It’s important to note that if you experience this error on an iMac or MacBook Pro, this isn’t the method for you as you receive the error for a different reason. This is purely for Hackintosh users, Macintosh users should run repair disk from Disk Utility.

I was recently creating a hackintosh on a Toshiba laptop and I ran into an error which I haven’t had for a while, and because of this I’ve never posted on it. But since it came up, I decided to post because it could be useful for some people to know the answer. Basically, after installing a Mac OS X system on a PC, upon booting with the “-v” boot flag, I received an error which was as follows:

/dev/rdisk0s1: UNEXPECTED INCONSISTENCY: RUN fsck_hfs MANUALLY.
/dev/rdisk0s1 (hfs) EXITED WITH SIGNAL 8
** /dev/rdisk0s1
Can’t initialize disk cache
/dev/rdisk0s1 (hfs) EXITED WITH SIGNAL 8
fsck failed!
Kext loading now disabled.
Kext unloading now disabled.
Kext autounloading now disabled.
Kernel requests now disabled.
Can’t get kextd port.

continuing
syncing disks… Killing all processes done
CPU halted: It’s now safe to turn off your computer

After displaying this error for a split second, the laptop would then proceed to switch off completely, something which you had no control over. So, what causes this problem? Well, the answer is simple and bizarre. Too much RAM can cause this error, simply because it can’t be recognised properly by the host system without it being configured properly first. So, the obvious answer is to remove some RAM. Anything below 4GB should work just fine, and afterwards you can configure your Hackintosh to recognise the amount you wish to use, then you’re able to reinstall your original amount. It’s one of those solutions which nobody would think to try, purely because it’s so random, which is why I feel the need to post about it as there isn’t much documentation on it on the net already. The video below shows the effect the error can have, and then shows how simple it is to fix it. Give it a quick watch if you want to check out exactly how it’s done.

I guess this is one situation where having a machine packed full of RAM isn’t a good thing! If you receive this error and have under 4GB of RAM, then leave a post in the comments and we’ll see if we can work out what the problem is!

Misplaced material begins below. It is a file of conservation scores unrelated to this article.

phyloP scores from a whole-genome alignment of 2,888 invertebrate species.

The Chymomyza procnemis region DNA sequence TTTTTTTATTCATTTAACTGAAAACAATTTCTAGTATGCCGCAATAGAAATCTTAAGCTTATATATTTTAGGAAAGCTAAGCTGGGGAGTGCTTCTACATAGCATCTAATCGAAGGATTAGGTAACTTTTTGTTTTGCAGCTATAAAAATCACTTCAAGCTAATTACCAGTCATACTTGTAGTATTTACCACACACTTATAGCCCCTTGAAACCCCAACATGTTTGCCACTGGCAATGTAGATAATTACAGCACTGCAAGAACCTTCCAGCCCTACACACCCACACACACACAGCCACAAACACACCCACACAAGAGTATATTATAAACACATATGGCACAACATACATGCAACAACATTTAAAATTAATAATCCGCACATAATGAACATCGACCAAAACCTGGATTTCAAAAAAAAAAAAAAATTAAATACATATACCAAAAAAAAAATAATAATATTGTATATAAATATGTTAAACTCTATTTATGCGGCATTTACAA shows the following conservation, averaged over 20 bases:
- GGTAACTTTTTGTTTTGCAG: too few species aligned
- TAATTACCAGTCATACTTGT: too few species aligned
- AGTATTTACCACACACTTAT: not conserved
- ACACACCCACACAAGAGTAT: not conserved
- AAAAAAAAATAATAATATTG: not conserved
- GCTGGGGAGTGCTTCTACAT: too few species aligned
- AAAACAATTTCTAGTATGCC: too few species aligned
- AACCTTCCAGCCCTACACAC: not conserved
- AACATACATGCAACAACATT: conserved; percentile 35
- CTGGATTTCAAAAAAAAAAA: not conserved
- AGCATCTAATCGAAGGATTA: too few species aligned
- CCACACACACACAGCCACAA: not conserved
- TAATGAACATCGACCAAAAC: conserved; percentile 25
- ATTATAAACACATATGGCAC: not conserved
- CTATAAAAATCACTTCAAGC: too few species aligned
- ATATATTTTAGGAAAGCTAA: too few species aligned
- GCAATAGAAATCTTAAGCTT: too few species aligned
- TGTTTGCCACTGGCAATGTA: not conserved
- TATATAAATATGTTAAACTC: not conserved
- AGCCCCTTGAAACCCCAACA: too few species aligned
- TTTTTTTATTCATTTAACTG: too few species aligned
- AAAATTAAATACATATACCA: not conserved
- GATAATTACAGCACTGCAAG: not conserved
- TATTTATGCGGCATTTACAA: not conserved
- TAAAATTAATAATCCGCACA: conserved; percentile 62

3 Responses so far.

  1. sergio says:

    Hi.. Just 2 days ago I got this message on my mac pro.. exited with signal 8.. my computer won’t boot completely. So there is no way I can go to disk utility to repair. I’ve also tried goin on safe mode, but it won’t let me either. Can you help me? I’d really appriciate any sort of help. Thank-you!!

    • ZackehSoul says:

      Unfortunately on a Mac this is more likely to be a hardware failure. Do you have the installation discs? Email me (zackehsoul@hotmail.co.uk) and I’ll try help you out.

    • Patrick says:

      Oddly enough, I just got done dealing with this same problem on my early 2012 mac book pro. I had upgraded to 8GB of RAM and a few months back I got the signal 8 error which could not be repaired. Best Buy swapped it out for me because I had had it less than a month. Now, on my new one 2 months later, I had the same problem. I could not fix the error and when I tried, sometimes the disk utility said it was fine and other times it was bad, purely random. Every attempt of my restore failed on that drive as well as a small spare drive I had. I tried the memory thing, pulling out my 8GB and putting in my original 4GB, and amazingly enough it restored and has been working all day. I am actually using it now. Strange I know, but you should give this a shot.


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